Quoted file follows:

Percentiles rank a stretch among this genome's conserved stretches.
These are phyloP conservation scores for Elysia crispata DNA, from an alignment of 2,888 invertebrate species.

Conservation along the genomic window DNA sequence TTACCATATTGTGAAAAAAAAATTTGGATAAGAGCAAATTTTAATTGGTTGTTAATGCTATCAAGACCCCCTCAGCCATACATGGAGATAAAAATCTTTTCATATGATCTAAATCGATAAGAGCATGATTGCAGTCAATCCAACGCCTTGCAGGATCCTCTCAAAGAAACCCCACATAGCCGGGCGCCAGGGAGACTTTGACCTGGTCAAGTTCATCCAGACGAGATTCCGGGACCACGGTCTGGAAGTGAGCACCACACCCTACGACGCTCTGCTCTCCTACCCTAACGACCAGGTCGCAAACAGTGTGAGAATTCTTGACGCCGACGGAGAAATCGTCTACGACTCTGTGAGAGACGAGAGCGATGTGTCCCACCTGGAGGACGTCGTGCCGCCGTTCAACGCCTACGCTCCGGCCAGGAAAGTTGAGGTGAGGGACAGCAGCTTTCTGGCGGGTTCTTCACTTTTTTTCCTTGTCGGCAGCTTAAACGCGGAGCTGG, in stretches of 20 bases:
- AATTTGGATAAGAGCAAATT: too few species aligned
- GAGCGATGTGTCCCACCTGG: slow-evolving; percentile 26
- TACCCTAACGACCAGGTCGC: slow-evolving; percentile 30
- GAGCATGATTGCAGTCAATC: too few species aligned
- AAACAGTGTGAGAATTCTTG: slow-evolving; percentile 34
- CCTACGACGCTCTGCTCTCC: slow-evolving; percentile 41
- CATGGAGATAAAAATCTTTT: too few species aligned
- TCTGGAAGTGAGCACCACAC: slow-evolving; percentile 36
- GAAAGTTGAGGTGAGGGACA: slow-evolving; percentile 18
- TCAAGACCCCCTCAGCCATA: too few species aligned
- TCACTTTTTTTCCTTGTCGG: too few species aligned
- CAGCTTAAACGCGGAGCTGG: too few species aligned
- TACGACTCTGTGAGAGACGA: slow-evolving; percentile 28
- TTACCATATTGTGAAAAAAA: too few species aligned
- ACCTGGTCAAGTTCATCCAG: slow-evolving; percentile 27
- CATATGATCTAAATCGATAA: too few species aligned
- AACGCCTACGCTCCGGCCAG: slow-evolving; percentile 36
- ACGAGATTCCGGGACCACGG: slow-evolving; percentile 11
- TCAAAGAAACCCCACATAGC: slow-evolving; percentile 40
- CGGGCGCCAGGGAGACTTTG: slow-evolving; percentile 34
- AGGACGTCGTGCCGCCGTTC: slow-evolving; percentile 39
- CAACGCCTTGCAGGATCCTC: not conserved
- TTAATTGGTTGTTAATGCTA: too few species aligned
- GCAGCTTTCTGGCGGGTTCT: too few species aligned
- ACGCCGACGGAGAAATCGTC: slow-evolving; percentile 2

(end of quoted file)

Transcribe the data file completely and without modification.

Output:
Percentiles rank a stretch among this genome's conserved stretches.
These are phyloP conservation scores for Elysia crispata DNA, from an alignment of 2,888 invertebrate species.

Conservation along the genomic window DNA sequence TTACCATATTGTGAAAAAAAAATTTGGATAAGAGCAAATTTTAATTGGTTGTTAATGCTATCAAGACCCCCTCAGCCATACATGGAGATAAAAATCTTTTCATATGATCTAAATCGATAAGAGCATGATTGCAGTCAATCCAACGCCTTGCAGGATCCTCTCAAAGAAACCCCACATAGCCGGGCGCCAGGGAGACTTTGACCTGGTCAAGTTCATCCAGACGAGATTCCGGGACCACGGTCTGGAAGTGAGCACCACACCCTACGACGCTCTGCTCTCCTACCCTAACGACCAGGTCGCAAACAGTGTGAGAATTCTTGACGCCGACGGAGAAATCGTCTACGACTCTGTGAGAGACGAGAGCGATGTGTCCCACCTGGAGGACGTCGTGCCGCCGTTCAACGCCTACGCTCCGGCCAGGAAAGTTGAGGTGAGGGACAGCAGCTTTCTGGCGGGTTCTTCACTTTTTTTCCTTGTCGGCAGCTTAAACGCGGAGCTGG, in stretches of 20 bases:
- AATTTGGATAAGAGCAAATT: too few species aligned
- GAGCGATGTGTCCCACCTGG: slow-evolving; percentile 26
- TACCCTAACGACCAGGTCGC: slow-evolving; percentile 30
- GAGCATGATTGCAGTCAATC: too few species aligned
- AAACAGTGTGAGAATTCTTG: slow-evolving; percentile 34
- CCTACGACGCTCTGCTCTCC: slow-evolving; percentile 41
- CATGGAGATAAAAATCTTTT: too few species aligned
- TCTGGAAGTGAGCACCACAC: slow-evolving; percentile 36
- GAAAGTTGAGGTGAGGGACA: slow-evolving; percentile 18
- TCAAGACCCCCTCAGCCATA: too few species aligned
- TCACTTTTTTTCCTTGTCGG: too few species aligned
- CAGCTTAAACGCGGAGCTGG: too few species aligned
- TACGACTCTGTGAGAGACGA: slow-evolving; percentile 28
- TTACCATATTGTGAAAAAAA: too few species aligned
- ACCTGGTCAAGTTCATCCAG: slow-evolving; percentile 27
- CATATGATCTAAATCGATAA: too few species aligned
- AACGCCTACGCTCCGGCCAG: slow-evolving; percentile 36
- ACGAGATTCCGGGACCACGG: slow-evolving; percentile 11
- TCAAAGAAACCCCACATAGC: slow-evolving; percentile 40
- CGGGCGCCAGGGAGACTTTG: slow-evolving; percentile 34
- AGGACGTCGTGCCGCCGTTC: slow-evolving; percentile 39
- CAACGCCTTGCAGGATCCTC: not conserved
- TTAATTGGTTGTTAATGCTA: too few species aligned
- GCAGCTTTCTGGCGGGTTCT: too few species aligned
- ACGCCGACGGAGAAATCGTC: slow-evolving; percentile 2